We must talk about Islam: A faith that affects everyone should be susceptible to critique by all

Aug 5, 2015

By Jeffrey Tayler

Eight months after it suffered one of the worst terrorist attacks in French history, the French satirical magazine Charlie Hebdo continues to provoke wrongheaded, confused and even cowardly analysis that disregards the facts and betrays a failure to understand – or a refusal to recognize — the stakes we in the West all have in what the publication stands for: freedom of expression.

Lest we forget those facts: on Jan. 7, the brothers Cherif and Said Kouachi burst into the Paris headquarters of Charlie Hebdo, and, shouting “Allahu akbar!” systematically gunned down staff members and others present.  After doing so, they announced“We have avenged the Prophet Muhammad!  We have killed Charlie Hebdo!”  Their motive: the cartoonists had satirized, on many occasions, the Prophet Muhammad, whose depiction Islam forbids.  Put succinctly: inspired by their religion, the Kouachi brothers murdered cartoonists for drawing cartoons.  They murdered for Islam.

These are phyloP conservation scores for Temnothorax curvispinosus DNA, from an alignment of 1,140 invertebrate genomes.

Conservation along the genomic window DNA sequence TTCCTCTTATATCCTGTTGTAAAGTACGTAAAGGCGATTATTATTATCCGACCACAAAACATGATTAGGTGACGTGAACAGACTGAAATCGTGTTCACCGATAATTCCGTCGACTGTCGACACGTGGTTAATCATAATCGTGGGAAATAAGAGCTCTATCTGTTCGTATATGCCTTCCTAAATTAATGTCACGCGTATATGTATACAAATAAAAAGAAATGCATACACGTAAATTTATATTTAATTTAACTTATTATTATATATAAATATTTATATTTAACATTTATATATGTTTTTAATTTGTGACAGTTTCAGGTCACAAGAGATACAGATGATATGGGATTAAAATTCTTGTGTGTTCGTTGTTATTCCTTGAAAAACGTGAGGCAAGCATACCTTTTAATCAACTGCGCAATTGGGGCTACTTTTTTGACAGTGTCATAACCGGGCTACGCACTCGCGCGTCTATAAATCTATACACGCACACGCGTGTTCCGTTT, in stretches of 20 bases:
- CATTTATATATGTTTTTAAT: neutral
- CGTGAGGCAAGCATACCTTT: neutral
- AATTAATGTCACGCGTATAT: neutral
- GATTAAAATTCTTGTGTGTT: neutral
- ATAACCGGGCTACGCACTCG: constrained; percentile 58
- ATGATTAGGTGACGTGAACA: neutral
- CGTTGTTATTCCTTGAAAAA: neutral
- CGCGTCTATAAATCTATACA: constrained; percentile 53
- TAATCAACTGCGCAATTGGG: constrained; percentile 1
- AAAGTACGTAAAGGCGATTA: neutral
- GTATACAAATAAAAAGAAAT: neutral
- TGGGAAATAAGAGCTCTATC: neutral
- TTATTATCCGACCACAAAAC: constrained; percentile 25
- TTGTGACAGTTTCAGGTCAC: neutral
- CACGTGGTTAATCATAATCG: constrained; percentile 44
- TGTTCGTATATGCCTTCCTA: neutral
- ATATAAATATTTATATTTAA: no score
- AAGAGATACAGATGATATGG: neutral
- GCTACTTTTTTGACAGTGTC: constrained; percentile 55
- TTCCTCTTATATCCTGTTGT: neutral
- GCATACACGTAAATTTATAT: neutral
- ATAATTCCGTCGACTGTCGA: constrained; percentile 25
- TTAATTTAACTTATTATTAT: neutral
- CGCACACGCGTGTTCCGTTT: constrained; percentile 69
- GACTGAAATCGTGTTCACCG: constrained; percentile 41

Now for the latest broadside against reason (and the magazine’s few, grief-stricken survivors) — a documentary produced by journalist Max Blumenthal and a British videographer, James Kleinfeld, called “Je ne suis pas Charlie.”  The title is meant to refute the popular slogan (Je suis Charlie, or I am Charlie) adopted by the almost 4 million French citizens, who, to defend free speech, marched peacefully across France a few days after the massacre.  (Disclosure: I have friends among Charlie Hebdo’s staff.)

“Je ne suis pas Charlie” purportedly aims to explain why not all French citizens – and in particular, many in the country’s Muslim minority – approve of the slogan.  But the documentary does something else: it delivers a strongly biased narrative of events in France after the crime that exculpates Islam, de facto inculpates the victims in their own deaths, and will surely comfort and encourage future potential assassins contemplating the execution of similar atrocities.  As Blumenthal and Kleinfeld have it, the Kouachi brothers’ crime also occurred as the inevitable, if regrettable, outcome of France’s colonial history and the marginalized status of the country’s Muslim community.

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